After 27 years of marriage, Bill and Melinda Gates have become the latest ‘rich’ couple to announce that they are divorcing. The announcement made via Twitter stated they “no longer believe we can grow together as a couple”. Bill Gates, co-founder of Microsoft, was well-established in the Forbes Rich List as a billionaire when the pair married. The parties met when Melinda Gates joined Microsoft. Bill Gates’ net worth is estimated at $124bn.
The parties have their own respective wealth, children together, a company they have grown during the course of the marriage, various homes and a foundation as well as pensions.
The divorce is thought to rival Amazon owner. Jeff Bezos’s multi-billion-dollar split from his wife, MacKenzie Scott.
Ultra-high-net-worth individuals face a unique set of challenges due to the level of their wealth and the complex structure of assets, especially in circumstances where there is a long marriage and children. It is encouraged that individuals consider some key points.
Whether a prenuptial agreement exists
It has been reported that Bill and Melinda Gates did not enter into a prenup prior to the marriage, despite him having amassed a significant level of wealth prior to the marriage.
Whilst prenups are not legally binding in England and Wales, case law suggests such steps can be taken to provide a greater weight to them and demonstrate, on the breakdown of the marriage, the intention of the parties. A prenup would be ‘fair’ if:
- Full and frank disclosure of the parties’ assets is provided
- Both parties received independent legal advice
- There was no undue pressure or duress (signed 28 days prior to the wedding)
- A review clause deals with any future significant change (purchase of a substantial asset, children are born, loss of career)
- The agreement makes adequate provision for the weaker party.
The extent of marital and non-marital assets
It could be argued that, as Bill Gates accumulated his wealth prior to the marriage, this ought to be ringfenced. In this jurisdiction the initial position will be to meet a party’s need. Once a need has been met, a court may consider the division of assets outside the marriage, including arguments pertaining to passive growth of an asset during the course of the marriage. In the event that a need cannot be met, the court can ‘reach’ into pre marriage and post separation assets.
There is a possibility that the longer the marriage, the greater the likelihood those assets have been mingled, thereby raising arguments that they are matrimonial assets.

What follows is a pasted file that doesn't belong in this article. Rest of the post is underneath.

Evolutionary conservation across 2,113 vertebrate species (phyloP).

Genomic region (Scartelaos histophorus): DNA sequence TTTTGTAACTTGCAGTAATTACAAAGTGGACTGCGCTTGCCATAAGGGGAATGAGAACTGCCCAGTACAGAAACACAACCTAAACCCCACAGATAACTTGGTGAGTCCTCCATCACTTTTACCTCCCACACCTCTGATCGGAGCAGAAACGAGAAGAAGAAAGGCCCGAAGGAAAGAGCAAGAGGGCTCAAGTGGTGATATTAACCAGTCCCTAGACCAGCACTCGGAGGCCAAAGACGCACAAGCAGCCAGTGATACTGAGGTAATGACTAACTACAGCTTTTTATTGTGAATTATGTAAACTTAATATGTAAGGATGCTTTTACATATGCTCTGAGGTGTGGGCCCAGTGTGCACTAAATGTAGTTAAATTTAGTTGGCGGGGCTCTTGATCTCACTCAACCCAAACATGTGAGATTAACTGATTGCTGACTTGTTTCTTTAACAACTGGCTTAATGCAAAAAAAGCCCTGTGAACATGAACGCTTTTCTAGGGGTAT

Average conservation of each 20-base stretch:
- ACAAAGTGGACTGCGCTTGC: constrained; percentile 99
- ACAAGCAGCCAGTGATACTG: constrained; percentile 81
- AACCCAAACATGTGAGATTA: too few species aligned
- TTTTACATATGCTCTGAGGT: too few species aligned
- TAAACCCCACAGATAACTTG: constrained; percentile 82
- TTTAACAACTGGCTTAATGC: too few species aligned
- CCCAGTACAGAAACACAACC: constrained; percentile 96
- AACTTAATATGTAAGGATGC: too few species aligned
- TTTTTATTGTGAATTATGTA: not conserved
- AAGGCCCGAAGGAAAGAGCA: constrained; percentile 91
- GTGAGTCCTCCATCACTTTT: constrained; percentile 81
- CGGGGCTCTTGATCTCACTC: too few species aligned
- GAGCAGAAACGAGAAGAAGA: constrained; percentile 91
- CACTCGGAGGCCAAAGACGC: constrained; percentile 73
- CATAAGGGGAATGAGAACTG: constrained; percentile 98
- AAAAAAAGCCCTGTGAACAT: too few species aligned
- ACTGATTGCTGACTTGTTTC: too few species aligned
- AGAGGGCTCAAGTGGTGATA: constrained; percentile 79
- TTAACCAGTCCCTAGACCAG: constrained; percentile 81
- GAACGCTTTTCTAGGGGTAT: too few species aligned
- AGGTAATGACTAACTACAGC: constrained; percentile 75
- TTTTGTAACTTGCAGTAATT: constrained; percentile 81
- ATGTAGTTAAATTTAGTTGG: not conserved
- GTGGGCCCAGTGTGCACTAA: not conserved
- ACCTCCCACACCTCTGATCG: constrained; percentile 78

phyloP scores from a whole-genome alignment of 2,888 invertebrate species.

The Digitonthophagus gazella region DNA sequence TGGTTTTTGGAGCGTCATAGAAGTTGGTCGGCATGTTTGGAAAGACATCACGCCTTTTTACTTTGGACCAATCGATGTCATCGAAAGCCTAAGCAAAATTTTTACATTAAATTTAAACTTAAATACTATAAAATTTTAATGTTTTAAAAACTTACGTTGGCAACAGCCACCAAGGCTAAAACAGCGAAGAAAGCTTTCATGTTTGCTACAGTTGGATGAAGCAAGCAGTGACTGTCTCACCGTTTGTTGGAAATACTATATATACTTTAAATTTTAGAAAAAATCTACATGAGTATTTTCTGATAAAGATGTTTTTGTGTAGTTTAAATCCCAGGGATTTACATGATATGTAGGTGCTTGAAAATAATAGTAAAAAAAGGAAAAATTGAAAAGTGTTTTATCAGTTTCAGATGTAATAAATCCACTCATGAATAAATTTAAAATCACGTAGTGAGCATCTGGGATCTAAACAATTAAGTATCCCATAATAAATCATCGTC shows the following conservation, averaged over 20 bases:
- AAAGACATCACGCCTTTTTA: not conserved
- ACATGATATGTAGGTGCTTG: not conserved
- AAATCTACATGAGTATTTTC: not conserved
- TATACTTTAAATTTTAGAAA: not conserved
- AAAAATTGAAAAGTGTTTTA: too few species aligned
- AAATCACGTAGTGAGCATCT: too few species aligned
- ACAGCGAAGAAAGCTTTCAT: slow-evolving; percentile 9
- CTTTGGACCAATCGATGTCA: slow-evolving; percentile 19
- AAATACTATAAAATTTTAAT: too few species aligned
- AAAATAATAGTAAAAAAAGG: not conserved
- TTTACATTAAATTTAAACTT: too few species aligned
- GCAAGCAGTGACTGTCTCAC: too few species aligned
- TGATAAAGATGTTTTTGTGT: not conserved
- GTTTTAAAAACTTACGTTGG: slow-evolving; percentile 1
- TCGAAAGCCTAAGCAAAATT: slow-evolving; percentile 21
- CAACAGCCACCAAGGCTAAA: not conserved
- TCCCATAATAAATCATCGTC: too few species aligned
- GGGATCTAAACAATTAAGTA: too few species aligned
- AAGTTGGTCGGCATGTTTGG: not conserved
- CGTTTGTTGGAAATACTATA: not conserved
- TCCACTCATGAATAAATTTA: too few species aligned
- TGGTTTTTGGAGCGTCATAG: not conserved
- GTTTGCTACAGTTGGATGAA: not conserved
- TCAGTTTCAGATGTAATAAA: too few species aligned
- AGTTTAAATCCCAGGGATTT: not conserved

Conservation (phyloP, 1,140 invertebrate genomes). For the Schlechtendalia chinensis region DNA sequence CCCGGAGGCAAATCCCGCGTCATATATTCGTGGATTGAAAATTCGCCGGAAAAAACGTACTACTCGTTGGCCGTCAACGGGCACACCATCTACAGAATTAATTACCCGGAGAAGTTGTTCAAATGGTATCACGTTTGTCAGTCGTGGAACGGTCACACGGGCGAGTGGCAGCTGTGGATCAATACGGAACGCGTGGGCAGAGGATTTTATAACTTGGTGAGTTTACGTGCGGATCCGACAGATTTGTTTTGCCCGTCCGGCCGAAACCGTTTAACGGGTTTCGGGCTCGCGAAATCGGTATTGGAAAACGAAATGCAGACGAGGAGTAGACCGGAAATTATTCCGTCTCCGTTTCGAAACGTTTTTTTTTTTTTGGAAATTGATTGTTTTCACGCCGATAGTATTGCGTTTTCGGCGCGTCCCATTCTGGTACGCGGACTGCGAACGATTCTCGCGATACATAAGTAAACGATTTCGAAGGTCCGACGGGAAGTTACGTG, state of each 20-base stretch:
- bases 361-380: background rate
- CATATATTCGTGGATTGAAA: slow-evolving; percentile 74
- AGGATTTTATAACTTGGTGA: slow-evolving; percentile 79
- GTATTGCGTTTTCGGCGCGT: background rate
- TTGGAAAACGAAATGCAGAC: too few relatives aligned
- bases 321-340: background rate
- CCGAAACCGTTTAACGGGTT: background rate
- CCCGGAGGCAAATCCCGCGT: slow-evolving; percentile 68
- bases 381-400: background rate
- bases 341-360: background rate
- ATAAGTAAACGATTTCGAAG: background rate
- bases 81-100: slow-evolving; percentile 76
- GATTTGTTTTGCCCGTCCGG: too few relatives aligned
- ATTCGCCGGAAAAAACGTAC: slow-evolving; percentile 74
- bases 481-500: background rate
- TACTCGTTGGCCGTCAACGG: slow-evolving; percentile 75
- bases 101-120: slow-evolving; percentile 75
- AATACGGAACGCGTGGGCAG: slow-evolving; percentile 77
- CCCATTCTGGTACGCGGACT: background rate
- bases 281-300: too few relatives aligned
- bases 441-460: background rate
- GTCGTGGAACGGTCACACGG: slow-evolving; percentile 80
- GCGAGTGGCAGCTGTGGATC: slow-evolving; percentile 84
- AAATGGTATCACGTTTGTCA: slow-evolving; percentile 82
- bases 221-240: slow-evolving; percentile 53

Level of contribution
In the first instance, section 25(2)(f) of the Matrimonial Causes Act 1973 would apply. This deals with contributions which each of the parties has made or is likely to make in the foreseeable future to the welfare of the family, including any contribution by looking after the home or caring for the family.
The starting point is that contributions made by the parties during the marriage are viewed as equal. The contribution of the breadwinner should not be treated any differently to the contribution of the home-maker. Contributions made however be taken into account if either party owned assets prior to the marriage or if they inherited assets. Such contributions made justify a departure from equality.
Instructing a forensic accountant
The saying ‘the rich stay rich’ is apt in circumstances where individuals are ultra-high-net-worth. A prevalent feature is usually the ability to form trusts, including offshore bases, together with the concealment or attempts to hide assets. An independent forensic accountant is often instructed and useful to look at the assets disclosed.
Business valuations (and informing any board) together with company articles
Where a business is involved, it is important that any other directors are informed at the earliest opportunity, as it is likely that a divorce may impact the business.
Articles of Association, which are lodged with Companies House, will set out the structure of the company as well as any specific clauses relating to holdings when the business was established. Some businesses have now started to insert a ‘divorce clause’ into their agreements.
In the case of Jeff Bezos’s divorce, it is understood that the Amazon business was offset against the value of other assets, with shares in the business being divided. There is the possibility of also creating specific provision from the company, by way of dividend, as discussed here.
Whilst there is always public interest in a high-profile divorce, the extent of the divorce settlement is rarely made public. Steps can also be taken to limit what information is placed in the public domain.